Culleton defends backpacker tax stance

Culleton defends backpacker tax stance


WA One Nation Senator Rod Culleton.

WA One Nation Senator Rod Culleton.

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WA ONE Nation Senator Rod Culleton says he’s standing up for farmers’ and their farm-gate returns by voting with other crossbench Senators and Labor and the Greens for a 10.5 per cent backpacker tax.

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WA ONE Nation Senator Rod Culleton says he’s standing up for farmers’ and their farm-gate returns by voting with other crossbench Senators and Labor and the Greens for a 10.5 per cent backpacker tax.

But farm groups, including in WA, have broadly panned the political game-playing that has seen the backpacker tax thrown into further doubt, with the legislation now returning to the Lower House where it’s anticipated it will return to the Senate at a 15pc rate.

Federal parliament was thrown into chaos today when the Senate voted against a compromised 15pc rate that was expected to pass this week to avoid hitting 32.5pc on January 1 and threatening critical farm labour supplies.

Speaking to Sky News, Senator Culleton said his reasoning on today’s Senate vote was that - being a farmer himself - farm-gate returns were not high enough and farmers “just can’t afford any more costs”.

He said he’d always supported the 10.5pc rate and thought “we may have to concede to the 15pc but we saw a way” and believed the right thing was done at today’s vote.

“We’re not saying that we don’t support the 15pc but it‘ll go back to the Lower House now and I believe it’ll go through at 10.5pc,” he said.

“We want to look after farmers; I can’t stress that any more.

“We’ll come out a winner.

“My disappointment is with the Nationals; they’re supposed to be out there looking after farmers which is clearly not happening, and the Pastoralists and Graziers’ Association and all these (farm) bodies out there.

“But at the end of the day here I am really making a mark to get it down and keep farmers viable, on the land.”

Senator Culleton denied as “nonsense” a suggestion he’d split with One Nation, which had supported the 15pc rate compromise the government announced earlier this week.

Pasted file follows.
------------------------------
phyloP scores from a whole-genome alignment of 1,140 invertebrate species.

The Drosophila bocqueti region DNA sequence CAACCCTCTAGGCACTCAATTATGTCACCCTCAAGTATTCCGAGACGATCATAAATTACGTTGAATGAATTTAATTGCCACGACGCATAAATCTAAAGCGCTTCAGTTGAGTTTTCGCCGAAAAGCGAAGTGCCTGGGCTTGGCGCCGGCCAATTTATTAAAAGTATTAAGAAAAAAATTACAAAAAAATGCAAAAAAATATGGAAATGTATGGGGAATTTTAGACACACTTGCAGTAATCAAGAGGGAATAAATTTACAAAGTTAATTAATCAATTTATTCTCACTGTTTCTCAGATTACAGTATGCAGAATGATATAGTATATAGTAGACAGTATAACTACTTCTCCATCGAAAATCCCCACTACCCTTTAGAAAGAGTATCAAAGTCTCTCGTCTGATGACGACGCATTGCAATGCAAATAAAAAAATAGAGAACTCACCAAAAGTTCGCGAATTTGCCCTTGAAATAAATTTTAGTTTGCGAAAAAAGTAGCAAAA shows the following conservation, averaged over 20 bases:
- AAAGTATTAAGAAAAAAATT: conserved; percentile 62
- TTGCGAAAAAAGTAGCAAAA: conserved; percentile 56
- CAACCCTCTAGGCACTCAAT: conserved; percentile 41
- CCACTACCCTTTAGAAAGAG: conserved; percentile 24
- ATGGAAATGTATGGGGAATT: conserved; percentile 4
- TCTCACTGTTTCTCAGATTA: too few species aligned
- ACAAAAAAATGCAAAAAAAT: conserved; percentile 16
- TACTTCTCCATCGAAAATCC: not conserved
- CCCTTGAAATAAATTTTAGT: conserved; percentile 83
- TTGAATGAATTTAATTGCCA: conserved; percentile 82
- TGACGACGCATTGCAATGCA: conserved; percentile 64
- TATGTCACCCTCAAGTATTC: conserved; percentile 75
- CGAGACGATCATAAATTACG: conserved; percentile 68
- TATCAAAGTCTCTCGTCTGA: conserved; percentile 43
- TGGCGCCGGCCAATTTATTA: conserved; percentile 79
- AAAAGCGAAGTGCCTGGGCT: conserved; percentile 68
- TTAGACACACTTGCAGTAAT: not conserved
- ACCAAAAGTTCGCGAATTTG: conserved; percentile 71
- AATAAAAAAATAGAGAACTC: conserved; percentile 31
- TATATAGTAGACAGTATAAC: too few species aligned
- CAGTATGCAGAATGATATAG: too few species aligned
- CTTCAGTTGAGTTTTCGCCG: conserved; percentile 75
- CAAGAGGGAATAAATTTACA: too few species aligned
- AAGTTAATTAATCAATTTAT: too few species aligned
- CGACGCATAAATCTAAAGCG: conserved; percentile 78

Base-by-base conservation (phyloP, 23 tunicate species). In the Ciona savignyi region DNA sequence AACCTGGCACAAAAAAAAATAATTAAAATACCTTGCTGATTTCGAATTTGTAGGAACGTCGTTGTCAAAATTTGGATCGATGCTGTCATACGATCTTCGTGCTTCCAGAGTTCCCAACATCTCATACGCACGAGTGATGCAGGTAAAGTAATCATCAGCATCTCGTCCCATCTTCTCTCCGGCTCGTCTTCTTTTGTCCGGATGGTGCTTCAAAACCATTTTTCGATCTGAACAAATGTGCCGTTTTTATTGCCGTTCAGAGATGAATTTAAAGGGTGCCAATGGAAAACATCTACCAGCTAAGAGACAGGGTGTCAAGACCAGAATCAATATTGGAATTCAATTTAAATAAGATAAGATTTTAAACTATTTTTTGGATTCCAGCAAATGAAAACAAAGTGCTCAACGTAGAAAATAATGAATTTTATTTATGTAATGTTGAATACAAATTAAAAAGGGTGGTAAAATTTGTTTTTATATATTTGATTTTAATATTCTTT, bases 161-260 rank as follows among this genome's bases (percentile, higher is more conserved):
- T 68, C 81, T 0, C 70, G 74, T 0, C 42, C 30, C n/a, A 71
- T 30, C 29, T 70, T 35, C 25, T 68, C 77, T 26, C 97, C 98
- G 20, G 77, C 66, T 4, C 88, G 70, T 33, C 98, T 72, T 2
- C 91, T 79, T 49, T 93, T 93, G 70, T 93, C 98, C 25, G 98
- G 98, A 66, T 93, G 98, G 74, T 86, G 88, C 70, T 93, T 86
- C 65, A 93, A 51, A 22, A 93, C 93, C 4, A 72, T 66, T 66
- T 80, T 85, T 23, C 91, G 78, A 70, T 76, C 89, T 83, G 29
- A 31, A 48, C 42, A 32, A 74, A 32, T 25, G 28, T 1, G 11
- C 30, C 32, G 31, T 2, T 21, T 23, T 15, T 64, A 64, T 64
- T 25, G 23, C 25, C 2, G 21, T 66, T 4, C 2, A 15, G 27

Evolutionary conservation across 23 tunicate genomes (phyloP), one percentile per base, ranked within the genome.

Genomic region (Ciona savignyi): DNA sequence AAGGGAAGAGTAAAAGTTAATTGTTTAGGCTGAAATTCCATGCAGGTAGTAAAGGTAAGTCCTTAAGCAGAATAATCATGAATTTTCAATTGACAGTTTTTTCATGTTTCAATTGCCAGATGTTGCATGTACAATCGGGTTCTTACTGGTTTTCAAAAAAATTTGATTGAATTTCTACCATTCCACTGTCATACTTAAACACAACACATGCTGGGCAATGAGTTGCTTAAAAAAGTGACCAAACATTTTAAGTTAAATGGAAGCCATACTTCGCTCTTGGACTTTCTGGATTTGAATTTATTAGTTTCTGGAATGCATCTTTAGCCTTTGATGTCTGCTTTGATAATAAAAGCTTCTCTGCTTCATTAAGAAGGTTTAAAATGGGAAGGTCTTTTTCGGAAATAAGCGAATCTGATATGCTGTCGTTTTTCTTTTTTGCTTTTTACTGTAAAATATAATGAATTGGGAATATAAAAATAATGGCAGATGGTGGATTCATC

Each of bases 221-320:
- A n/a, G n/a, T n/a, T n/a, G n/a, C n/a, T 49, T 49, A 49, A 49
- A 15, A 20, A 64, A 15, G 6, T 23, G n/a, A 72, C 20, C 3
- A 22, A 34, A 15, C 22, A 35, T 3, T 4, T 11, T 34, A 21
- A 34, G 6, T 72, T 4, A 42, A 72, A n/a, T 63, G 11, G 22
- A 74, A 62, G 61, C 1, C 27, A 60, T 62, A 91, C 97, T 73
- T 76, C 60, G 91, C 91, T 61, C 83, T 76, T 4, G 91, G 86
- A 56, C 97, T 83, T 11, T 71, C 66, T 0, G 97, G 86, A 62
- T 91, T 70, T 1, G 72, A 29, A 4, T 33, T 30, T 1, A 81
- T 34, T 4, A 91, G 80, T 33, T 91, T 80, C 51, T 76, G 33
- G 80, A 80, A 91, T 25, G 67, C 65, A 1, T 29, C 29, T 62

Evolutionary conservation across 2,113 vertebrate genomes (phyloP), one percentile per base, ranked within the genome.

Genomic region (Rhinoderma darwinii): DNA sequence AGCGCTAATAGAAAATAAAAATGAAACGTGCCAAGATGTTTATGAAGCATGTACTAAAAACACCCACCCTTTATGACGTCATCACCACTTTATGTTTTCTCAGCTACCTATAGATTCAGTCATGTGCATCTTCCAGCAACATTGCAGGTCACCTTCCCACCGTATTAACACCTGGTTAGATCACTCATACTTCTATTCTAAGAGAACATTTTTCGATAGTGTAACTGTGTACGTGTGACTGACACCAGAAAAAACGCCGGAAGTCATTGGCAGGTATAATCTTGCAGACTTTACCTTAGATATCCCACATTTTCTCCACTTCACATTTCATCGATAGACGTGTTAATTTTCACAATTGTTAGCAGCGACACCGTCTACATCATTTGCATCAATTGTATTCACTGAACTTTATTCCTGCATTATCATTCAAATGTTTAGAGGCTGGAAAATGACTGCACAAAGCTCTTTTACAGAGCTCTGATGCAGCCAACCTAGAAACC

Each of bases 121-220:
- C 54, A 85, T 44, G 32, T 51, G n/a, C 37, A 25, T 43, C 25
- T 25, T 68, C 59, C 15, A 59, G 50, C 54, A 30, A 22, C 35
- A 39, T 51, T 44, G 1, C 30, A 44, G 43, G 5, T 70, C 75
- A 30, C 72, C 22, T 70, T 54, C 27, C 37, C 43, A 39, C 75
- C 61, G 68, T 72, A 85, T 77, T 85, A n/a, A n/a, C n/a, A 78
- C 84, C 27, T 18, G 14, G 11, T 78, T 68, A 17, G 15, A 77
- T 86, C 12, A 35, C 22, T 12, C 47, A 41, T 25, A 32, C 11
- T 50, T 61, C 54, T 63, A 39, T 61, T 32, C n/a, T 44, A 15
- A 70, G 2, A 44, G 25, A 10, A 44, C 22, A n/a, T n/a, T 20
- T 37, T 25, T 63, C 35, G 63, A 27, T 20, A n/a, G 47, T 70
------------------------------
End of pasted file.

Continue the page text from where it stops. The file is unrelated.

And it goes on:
“Everything is on the table until I have to vote in the chamber; until I take my position the balls are all in the air,” he said.

“My position has never changed.

“We need to get it fixed and get it right so everyone is happy and move on.

“I’ve been in many, many negotiations in my lifetime.

“I honestly believe the position I’ve take on it, which has never changed, I reckon it’ll get set at 10.5pc.

“Everything that’s put before me, I deal with its merit, deal with it and put it away.”

Senator Culleton declined to say if he’d support the legislation if it was returned to the Senate at 15pc.

“We’ll see how it comes back - we’ll see how they deal with that,” he said.

“Farmers need to know that whatever the second bite will be, it will be in the best interests of the farmers and I’ll be making further phone calls.”

Victorian Senator Derryn Hinch also did an unexpected backflip after saying earlier this week that he backed the 15pc compromise rate announced by the Treasurer.

The National Farmers’ Federation has stood its ground on a 15pc rate.

WAFarmers said the wider agricultural sector continued to be left in limbo by parliament on the backpacker tax issue, today’s vote where Labor amended the Bills to drop the tax rate to 10.5pc.

WAFarmers CEO Stephen Brown said industry was desperate for a solution, with only two sitting days remaining for the year in which a resolution could be determined.

“WAFarmers, alongside the National Farmers’ Federation, stands by our support for the Coalition’s recent 15pc compromise on the backpacker tax as we believe it is a fair, reasonable and competitive figure,” he said.

“We are furious that this has not been resolved, when it is so clearly a time-sensitive issue of critical importance to the future of multiple industries.

“The issue has been dragged out for 18 months during which time backpackers have chosen other destinations for their working holidays, leaving producers in the lurch and gaping holes in the tourism and hospitality sectors, plus the greater Australian economy.

“This additional delay demonstrates further contempt for the agricultural industry.”

The Australian Forest Products Association (AFPA) backed the NFF’s support for a 15pc backpacker tax.

AFPA Chief Executive Officer Mr Ross Hampton said parliament needed to provide agricultural industries with certainty by finalising a 15pc backpacker tax.

“As an associated industry that also has seasonal work and seasonal workers, we call on all members of Parliament to put politics aside and finally resolve this issue,” he said.

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